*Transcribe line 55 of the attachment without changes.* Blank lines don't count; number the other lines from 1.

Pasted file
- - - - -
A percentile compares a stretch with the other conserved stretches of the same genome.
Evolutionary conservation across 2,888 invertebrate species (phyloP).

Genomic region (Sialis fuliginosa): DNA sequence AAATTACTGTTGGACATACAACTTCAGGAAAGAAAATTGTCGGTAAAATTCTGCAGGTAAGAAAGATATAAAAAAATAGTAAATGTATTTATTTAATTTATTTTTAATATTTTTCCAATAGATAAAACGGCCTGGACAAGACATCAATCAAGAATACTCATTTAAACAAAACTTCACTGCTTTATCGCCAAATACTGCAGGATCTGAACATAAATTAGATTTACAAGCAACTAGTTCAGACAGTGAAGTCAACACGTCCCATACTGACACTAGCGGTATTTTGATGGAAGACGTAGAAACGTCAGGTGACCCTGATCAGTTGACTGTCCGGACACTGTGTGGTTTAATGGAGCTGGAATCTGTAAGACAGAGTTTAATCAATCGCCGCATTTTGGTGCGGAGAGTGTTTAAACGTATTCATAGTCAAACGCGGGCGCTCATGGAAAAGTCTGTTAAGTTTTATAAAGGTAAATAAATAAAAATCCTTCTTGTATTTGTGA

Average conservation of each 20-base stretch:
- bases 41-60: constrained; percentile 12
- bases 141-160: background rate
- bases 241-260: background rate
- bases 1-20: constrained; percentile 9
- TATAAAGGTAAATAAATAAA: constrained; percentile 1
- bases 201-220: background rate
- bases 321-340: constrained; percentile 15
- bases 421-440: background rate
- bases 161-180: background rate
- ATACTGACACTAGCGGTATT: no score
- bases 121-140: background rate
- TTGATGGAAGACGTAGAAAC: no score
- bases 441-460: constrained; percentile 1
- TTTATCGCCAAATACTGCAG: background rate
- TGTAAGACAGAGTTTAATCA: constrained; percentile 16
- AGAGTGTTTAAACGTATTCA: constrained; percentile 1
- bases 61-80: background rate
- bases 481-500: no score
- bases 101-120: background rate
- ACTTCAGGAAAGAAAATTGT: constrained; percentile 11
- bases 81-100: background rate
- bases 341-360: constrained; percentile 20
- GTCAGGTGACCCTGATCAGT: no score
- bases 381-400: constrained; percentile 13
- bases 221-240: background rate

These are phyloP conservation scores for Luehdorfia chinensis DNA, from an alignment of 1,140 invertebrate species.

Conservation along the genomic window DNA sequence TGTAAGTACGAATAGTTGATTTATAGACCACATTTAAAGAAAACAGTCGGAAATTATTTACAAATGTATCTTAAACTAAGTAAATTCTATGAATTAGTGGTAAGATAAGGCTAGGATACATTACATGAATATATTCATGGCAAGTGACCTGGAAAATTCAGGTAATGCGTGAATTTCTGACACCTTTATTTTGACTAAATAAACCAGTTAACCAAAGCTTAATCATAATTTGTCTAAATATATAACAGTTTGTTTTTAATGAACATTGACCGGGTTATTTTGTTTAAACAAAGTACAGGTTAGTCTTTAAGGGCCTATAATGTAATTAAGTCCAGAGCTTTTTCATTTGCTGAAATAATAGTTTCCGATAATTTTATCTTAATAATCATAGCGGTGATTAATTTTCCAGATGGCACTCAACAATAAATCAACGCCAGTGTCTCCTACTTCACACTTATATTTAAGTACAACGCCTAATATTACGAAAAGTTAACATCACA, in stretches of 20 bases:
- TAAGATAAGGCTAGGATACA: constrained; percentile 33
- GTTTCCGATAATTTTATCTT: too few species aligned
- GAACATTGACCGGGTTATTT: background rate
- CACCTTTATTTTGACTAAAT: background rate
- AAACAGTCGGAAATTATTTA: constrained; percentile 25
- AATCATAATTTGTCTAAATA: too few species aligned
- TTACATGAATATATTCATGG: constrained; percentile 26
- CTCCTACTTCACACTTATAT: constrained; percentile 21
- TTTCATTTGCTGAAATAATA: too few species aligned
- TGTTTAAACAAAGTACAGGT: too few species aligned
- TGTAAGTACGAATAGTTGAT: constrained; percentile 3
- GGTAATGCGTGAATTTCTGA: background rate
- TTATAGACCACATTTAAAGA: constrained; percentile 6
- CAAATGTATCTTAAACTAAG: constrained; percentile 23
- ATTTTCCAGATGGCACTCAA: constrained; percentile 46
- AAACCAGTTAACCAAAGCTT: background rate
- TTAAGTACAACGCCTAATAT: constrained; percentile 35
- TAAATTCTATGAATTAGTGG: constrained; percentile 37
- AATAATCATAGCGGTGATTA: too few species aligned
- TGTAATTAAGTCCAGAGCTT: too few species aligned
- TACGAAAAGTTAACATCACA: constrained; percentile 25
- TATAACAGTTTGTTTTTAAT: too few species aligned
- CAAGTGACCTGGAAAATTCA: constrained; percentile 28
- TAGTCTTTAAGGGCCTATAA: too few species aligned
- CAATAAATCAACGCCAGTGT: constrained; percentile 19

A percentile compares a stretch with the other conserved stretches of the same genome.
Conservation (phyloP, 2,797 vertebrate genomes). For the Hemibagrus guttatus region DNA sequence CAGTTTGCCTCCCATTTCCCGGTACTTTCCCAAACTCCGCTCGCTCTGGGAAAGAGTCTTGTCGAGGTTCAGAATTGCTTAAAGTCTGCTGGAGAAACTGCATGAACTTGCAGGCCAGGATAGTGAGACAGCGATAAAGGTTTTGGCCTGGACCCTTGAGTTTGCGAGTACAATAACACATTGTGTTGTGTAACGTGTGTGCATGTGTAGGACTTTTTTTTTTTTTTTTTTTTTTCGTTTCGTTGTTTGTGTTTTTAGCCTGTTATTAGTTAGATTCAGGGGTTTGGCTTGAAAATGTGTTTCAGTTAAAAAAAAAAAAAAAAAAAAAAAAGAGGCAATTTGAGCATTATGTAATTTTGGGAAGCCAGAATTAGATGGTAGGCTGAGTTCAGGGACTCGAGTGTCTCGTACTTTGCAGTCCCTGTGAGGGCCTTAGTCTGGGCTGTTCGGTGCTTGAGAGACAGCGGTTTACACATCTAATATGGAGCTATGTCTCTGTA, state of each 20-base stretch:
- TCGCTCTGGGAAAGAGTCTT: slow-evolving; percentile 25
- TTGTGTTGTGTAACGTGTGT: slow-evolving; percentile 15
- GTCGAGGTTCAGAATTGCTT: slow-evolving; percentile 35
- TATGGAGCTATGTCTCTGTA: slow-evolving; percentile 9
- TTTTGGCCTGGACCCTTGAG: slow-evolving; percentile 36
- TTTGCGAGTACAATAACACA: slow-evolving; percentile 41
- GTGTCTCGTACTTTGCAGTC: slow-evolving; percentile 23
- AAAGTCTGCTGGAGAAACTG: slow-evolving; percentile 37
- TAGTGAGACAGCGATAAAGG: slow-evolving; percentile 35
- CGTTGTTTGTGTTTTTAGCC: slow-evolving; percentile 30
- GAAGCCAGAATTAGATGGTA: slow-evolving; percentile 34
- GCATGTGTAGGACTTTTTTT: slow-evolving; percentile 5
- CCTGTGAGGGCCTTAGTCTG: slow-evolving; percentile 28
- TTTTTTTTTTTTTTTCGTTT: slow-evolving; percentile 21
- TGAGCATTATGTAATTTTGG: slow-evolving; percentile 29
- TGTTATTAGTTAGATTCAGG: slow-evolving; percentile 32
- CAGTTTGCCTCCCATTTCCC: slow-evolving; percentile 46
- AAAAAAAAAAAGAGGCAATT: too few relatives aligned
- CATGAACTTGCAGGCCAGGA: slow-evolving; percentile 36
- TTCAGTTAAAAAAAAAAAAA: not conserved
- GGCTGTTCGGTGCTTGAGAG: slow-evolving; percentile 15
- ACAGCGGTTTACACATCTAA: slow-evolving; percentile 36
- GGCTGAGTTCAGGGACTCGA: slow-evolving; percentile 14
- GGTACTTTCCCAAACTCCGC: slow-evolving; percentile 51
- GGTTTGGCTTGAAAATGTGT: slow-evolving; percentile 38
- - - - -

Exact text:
- TAGTCTTTAAGGGCCTATAA: too few species aligned